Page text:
Hoyt & Roberts, comps. Hoyts New Cyclopedia of Practical Quotations. 1922.
It has been well said that the arch-flatterer with whom all the petty flatterers have intelligence is a mans self. Quoted by BaconEssays. X. Of Love. Variation in Essay XXVII. Of Friendship; LIII. Of Praise. From PlutarchDe Adul. et Amico.
Of praise a mere glutton, he swallowd what came, And the puff of a dunce, he mistook it for fame; Till his relish grown callous, almost to displease, Who pepperd the highest was surest to please. GoldsmithRetaliation. L. 109.
Adulandi gens prudentissima laudat Sermonem indocti, faciem deformis amici. The skilful class of flatterers praise the discourse of an ignorant friend and the face of a deformed one. JuvenalSatires. III. 86.
On croit quelquefois haïr la flatterie; mais on ne hait que la manière de flatter. We sometimes think that we hate flattery, but we only hate the manner in which it is done. La RochefoucauldMaximes. 329.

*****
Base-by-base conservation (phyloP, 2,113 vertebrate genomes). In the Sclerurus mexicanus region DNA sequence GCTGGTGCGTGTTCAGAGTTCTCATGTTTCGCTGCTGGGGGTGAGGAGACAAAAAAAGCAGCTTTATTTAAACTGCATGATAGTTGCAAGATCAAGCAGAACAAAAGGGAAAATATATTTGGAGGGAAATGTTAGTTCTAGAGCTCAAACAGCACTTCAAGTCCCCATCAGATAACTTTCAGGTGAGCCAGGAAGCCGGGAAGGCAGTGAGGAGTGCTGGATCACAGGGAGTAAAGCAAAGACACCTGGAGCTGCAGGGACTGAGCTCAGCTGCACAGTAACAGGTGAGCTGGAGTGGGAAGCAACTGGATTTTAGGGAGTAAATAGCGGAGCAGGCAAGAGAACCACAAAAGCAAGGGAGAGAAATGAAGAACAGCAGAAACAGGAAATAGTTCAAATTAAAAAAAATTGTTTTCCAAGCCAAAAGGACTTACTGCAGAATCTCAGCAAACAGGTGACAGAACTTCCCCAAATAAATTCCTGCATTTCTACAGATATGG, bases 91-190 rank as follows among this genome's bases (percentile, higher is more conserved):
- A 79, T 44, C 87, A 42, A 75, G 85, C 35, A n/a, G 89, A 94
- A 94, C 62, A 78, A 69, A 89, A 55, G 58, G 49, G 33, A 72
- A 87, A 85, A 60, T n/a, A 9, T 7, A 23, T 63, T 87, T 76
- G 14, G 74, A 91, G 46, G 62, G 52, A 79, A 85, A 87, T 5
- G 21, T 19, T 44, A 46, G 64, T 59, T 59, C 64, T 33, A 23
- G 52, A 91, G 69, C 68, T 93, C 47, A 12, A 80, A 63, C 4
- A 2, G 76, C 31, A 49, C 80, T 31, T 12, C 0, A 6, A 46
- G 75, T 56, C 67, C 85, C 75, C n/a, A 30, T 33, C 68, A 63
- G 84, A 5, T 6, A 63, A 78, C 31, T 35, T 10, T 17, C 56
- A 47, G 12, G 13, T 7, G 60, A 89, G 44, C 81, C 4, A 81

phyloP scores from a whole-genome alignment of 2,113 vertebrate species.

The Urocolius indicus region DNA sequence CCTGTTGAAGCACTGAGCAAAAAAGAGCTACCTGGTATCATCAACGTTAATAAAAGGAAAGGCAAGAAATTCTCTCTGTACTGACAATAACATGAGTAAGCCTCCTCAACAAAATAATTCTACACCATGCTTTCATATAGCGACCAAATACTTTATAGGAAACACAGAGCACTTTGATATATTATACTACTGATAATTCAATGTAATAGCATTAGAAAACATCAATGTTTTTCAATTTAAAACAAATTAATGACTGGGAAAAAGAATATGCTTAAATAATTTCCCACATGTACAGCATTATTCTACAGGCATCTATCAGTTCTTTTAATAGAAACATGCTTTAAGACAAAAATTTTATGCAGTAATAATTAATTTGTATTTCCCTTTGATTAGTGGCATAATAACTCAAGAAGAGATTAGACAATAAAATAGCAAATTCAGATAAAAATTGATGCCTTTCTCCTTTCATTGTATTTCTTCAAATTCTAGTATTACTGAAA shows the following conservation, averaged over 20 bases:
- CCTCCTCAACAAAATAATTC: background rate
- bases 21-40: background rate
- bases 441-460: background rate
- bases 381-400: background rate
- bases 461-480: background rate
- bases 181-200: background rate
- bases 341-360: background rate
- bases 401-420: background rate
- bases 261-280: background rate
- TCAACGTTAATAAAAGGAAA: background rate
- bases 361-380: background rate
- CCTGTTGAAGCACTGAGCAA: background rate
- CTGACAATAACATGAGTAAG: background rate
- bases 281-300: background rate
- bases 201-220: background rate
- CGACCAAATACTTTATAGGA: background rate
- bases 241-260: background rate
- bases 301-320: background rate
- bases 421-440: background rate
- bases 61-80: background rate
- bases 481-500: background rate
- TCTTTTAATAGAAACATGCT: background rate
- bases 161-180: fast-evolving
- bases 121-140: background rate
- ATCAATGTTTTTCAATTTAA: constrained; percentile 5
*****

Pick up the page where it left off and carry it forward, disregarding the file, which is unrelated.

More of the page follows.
Mine eyes Were not in fault, for she was beautiful; Mine ears, that heard her flattery; nor my heart, That thought her like her seeming; it had been vicious To have mistrusted her. Cymbeline. Act V. Sc. 5. L. 63.
By God, I cannot flatter: I do defy The tongues of soothers; but a braver place In my hearts love, hath no man than yourself; Nay, task me to my word; approve me, lord. Henry IV. Pt. I. Act IV. Sc. 1. L. 6.
Take no repulse, whatever she doth say; For, get you gone, she doth not mean, away. Flatter and praise, commend, extol their graces; Though neer so black, say they have angels faces. That man that hath a tongue, I say, is no man, If with his tongue he cannot win a woman. Two Gentlemen of Verona. Act III. Sc. 1. L. 100.
Of folly, vice, disease, men proud we see; And, (stranger still,) of blockheads flattery; Whose praise defames; as if a fool should mean, By spitting on your face, to make it clean. YoungLove of Fame. Satire I. L. 755.